Setting the underfloor heating - why this is important

The optimal setting of underfloor heating is fundamental for an energy-saving and effective operation of the underfloor heating. In many cases, it is not the system's design errors, but rather incorrect settings in the system that lead to high energy consumption and poor heating efficiency. Read everything about setting up underfloor heating here.

Important setting values

Some values in the system are determined by the dimensioning of the underfloor heating and should not be changed. Changes require an experienced specialist who knows the heating, or at least has a heating plan and the necessary calculations for dimensioning available.

  • Also read - underfloor health
  • Also read - retrofitting underfloor heating costs
  • Also read - Bleeding underfloor heating

Hydraulic balancing

Every underfloor heating (like radiator heating) requires a so-called hydraulic balancing.

This determines which pressure should prevail in which heating circuit. The pressures in the different heating circuits are not the same. The distribution of the individual pressure values depends on various factors:

  • the required heating power in the respective heating circuit (heating demand!)
  • the volume flows in the individual heating circuits
  • the pipe length in the respective heating circuit
  • the subsurface below the underfloor heating in the respective heating circuit
  • the floor covering and the covering thickness in the respective heating circuit
  • the set flow temperature of the heating

If possible (if not necessary), the set values of the hydraulic balance should not be changed, but rather leave the settings to a heating contractor.

Other important setting values for underfloor heating

Flow temperature

The flow temperature with underfloor heating is significantly lower than with radiator heating. This is because the underfloor heating is radiant heating that emits its heat directly via thermal radiation. Radiator heating, on the other hand, is what is known as convection heating, which is intended to heat the room air.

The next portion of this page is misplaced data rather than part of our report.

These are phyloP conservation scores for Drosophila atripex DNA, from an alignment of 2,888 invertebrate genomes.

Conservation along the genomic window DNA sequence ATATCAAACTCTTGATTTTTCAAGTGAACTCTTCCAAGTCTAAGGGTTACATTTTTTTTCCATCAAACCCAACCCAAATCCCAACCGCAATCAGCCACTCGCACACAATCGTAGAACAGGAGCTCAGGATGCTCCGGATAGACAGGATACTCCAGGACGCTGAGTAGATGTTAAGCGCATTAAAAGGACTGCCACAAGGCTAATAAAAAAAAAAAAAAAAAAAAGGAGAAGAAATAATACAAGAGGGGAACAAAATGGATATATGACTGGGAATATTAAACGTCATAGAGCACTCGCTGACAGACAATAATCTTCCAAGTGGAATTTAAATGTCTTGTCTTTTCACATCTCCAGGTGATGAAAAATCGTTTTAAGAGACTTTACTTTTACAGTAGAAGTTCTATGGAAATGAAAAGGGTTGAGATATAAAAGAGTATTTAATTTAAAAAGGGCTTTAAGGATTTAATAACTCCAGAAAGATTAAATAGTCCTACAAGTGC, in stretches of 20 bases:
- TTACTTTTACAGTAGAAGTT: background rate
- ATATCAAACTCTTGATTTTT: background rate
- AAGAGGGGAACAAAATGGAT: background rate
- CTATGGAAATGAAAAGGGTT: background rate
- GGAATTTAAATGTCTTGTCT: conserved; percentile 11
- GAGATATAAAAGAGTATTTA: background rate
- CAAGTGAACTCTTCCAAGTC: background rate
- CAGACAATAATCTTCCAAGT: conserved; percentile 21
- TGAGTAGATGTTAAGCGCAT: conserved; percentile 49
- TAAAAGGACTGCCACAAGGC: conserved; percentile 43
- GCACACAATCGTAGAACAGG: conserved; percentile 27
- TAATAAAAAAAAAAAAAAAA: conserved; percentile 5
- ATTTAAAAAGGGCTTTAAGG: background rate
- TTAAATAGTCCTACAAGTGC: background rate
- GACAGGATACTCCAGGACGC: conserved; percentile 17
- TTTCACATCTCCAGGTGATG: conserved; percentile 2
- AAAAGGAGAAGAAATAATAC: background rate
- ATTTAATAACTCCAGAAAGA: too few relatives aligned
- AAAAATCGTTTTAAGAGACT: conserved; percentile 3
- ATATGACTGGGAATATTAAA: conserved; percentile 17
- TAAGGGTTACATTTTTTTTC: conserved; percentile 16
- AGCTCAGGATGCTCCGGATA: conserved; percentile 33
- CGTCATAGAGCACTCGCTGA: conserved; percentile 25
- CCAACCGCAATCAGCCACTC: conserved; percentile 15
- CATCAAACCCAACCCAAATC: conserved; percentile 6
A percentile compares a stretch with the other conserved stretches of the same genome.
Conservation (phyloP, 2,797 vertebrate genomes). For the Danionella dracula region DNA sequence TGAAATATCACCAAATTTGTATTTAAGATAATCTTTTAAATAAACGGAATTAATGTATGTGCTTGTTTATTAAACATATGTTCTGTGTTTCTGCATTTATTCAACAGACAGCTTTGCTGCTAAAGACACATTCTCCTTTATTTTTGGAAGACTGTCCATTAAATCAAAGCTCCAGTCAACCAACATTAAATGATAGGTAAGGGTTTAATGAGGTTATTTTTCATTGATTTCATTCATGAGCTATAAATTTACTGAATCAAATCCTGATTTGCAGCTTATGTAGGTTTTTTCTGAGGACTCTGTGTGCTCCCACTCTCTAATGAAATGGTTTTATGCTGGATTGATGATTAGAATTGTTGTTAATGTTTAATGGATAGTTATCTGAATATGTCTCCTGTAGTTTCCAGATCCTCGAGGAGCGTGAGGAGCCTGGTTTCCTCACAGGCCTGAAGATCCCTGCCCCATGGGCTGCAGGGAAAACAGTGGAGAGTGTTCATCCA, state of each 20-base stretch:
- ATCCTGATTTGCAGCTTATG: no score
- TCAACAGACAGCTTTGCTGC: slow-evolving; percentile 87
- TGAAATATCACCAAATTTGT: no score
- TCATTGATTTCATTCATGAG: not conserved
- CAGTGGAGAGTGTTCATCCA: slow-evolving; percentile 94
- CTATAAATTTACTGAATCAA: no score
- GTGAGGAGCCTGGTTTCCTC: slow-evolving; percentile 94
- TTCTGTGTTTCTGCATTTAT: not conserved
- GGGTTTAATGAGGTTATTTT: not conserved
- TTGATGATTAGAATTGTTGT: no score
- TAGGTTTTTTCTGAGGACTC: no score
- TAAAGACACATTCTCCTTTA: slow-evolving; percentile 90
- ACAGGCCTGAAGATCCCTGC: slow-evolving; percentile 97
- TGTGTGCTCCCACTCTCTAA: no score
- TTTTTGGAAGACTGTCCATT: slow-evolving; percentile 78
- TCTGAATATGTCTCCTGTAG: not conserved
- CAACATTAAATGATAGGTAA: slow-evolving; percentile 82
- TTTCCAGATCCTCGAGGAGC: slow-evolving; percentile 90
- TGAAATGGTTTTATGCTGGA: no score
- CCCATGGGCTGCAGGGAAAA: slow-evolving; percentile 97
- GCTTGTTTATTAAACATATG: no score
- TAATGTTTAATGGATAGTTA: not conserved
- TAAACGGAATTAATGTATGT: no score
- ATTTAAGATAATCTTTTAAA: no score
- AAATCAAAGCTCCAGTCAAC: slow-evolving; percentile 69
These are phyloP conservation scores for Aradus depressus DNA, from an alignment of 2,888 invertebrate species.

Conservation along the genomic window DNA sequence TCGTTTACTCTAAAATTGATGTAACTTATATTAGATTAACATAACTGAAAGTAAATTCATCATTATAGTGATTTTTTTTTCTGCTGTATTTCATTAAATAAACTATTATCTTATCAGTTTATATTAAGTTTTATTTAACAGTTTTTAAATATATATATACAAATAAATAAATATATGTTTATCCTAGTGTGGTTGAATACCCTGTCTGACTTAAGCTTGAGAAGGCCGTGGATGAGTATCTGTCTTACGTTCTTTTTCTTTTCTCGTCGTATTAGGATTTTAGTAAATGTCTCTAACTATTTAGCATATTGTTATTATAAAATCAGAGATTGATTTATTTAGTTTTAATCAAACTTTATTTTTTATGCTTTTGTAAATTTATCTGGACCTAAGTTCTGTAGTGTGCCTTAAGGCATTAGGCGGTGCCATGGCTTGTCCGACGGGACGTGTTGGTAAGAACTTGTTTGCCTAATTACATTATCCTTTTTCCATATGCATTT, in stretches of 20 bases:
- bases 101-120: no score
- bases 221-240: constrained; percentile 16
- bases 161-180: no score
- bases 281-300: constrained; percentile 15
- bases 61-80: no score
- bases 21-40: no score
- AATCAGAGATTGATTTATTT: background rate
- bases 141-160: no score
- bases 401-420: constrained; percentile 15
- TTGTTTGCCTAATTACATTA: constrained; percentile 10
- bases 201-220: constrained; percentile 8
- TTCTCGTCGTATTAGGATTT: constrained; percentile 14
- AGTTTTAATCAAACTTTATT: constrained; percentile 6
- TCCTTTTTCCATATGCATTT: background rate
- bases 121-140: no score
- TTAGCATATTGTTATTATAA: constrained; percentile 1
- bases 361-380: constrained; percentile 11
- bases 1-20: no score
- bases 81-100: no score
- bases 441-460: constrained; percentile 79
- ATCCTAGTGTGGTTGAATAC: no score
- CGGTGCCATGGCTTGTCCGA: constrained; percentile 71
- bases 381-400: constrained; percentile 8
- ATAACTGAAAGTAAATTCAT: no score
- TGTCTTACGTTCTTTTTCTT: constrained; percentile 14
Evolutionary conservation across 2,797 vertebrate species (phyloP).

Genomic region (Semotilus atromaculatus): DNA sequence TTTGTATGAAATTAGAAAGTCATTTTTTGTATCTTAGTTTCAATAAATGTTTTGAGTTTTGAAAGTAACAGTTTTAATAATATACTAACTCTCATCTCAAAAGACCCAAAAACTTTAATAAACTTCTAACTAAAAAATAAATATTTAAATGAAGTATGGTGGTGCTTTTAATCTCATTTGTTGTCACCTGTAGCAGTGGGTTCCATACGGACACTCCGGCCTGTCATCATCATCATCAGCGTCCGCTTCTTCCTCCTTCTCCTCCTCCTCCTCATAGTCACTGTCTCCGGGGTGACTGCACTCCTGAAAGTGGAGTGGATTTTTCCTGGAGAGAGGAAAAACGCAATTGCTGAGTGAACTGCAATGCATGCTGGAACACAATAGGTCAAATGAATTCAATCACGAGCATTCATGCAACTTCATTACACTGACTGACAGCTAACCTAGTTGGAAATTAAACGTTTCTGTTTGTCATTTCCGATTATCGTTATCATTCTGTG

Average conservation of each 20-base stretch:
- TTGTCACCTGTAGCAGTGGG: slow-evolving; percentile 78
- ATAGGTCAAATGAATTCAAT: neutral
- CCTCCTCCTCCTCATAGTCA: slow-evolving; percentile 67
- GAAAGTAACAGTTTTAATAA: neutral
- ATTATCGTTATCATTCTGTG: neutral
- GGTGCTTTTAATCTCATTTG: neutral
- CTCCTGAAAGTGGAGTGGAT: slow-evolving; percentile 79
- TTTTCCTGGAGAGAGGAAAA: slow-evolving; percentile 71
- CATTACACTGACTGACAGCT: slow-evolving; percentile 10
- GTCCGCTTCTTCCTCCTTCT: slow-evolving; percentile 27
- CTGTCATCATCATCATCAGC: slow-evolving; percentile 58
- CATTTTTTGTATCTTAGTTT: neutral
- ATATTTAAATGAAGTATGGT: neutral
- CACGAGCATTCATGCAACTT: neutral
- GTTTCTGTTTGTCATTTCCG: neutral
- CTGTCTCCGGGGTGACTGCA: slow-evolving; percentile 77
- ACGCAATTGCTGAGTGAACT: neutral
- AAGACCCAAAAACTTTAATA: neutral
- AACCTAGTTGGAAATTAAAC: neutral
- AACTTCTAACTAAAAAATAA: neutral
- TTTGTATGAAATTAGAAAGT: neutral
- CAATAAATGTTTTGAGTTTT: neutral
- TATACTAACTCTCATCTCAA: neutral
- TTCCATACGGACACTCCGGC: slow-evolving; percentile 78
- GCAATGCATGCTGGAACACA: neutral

While the flow temperature for radiator heating must always be above 55 ° C, a flow temperature of a maximum of 35 ° C is normally set for modern underfloor heating systems. In individual cases, it can be chosen to be lower for reasons of economy.

Return temperature

The return temperature is the temperature of the water that runs back from the heating pipes. Changes to the flow temperature always have an effect on the return temperature, and vice versa.

Settings for the return temperature can also be used to control the development of the heating power to a certain extent. Settings should only be changed by a specialist who knows the system and its values.


The spread is the temperature difference between the flow and return temperatures. It is usually given in Kelvin in technical plans and calculations. When specifying temperature differences, however, the values in Kelvin correspond 1: 1 to the values in ° C.

If the flow temperature is 35 ° C and the return temperature 32 ° C then the spread is exactly 3 ° C or 3 K.


The flow is the amount of water that flows through the heating pipes of a particular heating circuit. The term "volume flow " is not always to be equated with this, as it is defined slightly differently from a technical point of view.

The changes in the flow rate change the heat output in individual heating circuits. Basically you can say: the higher the flow, the more power in the respective heating circuit.

The determination of the flow rate for the individual heating circuits is a matter of the so-called "hydraulic balancing". In addition, all other performance values must always be taken into account as they have an influence (flow and return temperature, spread, pipe lengths, etc.)

Attitudes as a layperson

In most cases (if there are no room thermostats) you can only set the room temperature control.

This is done via the adjustment valves for temperature control. On the other hand, it is better to keep your fingers off the hexagon bolts, because they are used for hydraulic balancing. Making changes here haphazardly can be problematic if you don't proceed in a targeted manner.

To test the heater and roughly adjust it, you can proceed as in the instructions below. Then let the heating run through.

However, changes to the flow temperature and the spread should not be made, as these values are a matter of calculation. Only the specialist company can make the correct settings here.

Quick comparison - step by step

  • Underfloor heating
  • Allen wrench in the appropriate size

1.Open all setting controls

Fully open all valves for temperature control. Also fully open all hexagon adjusting screws. Hang a thermometer in each room. Wait two days, always keeping the rooms closed.


Check the temperatures after two days. Slowly close the hexagon head screws for hydraulic balancing in all rooms that are above the target temperature. After a reasonable waiting time (hours to approx. 1 day) check how far the temperature has dropped. The setting should achieve a temperature that is 1 ° C above the target temperature.

3. Regulate room temperature

If the target temperature + 1 ° C has been reached in all rooms, be careful (!) with the temperature regulators until the desired target temperature is reached in each room.

Tips & Tricks Please note: all heating settings are related! Changes in a value may have detrimental changes at a different value, and thus make the heating inefficient or less powerful. If you are not sure, make the settings always make from an experienced heater operation that knows the respective underfloor heating.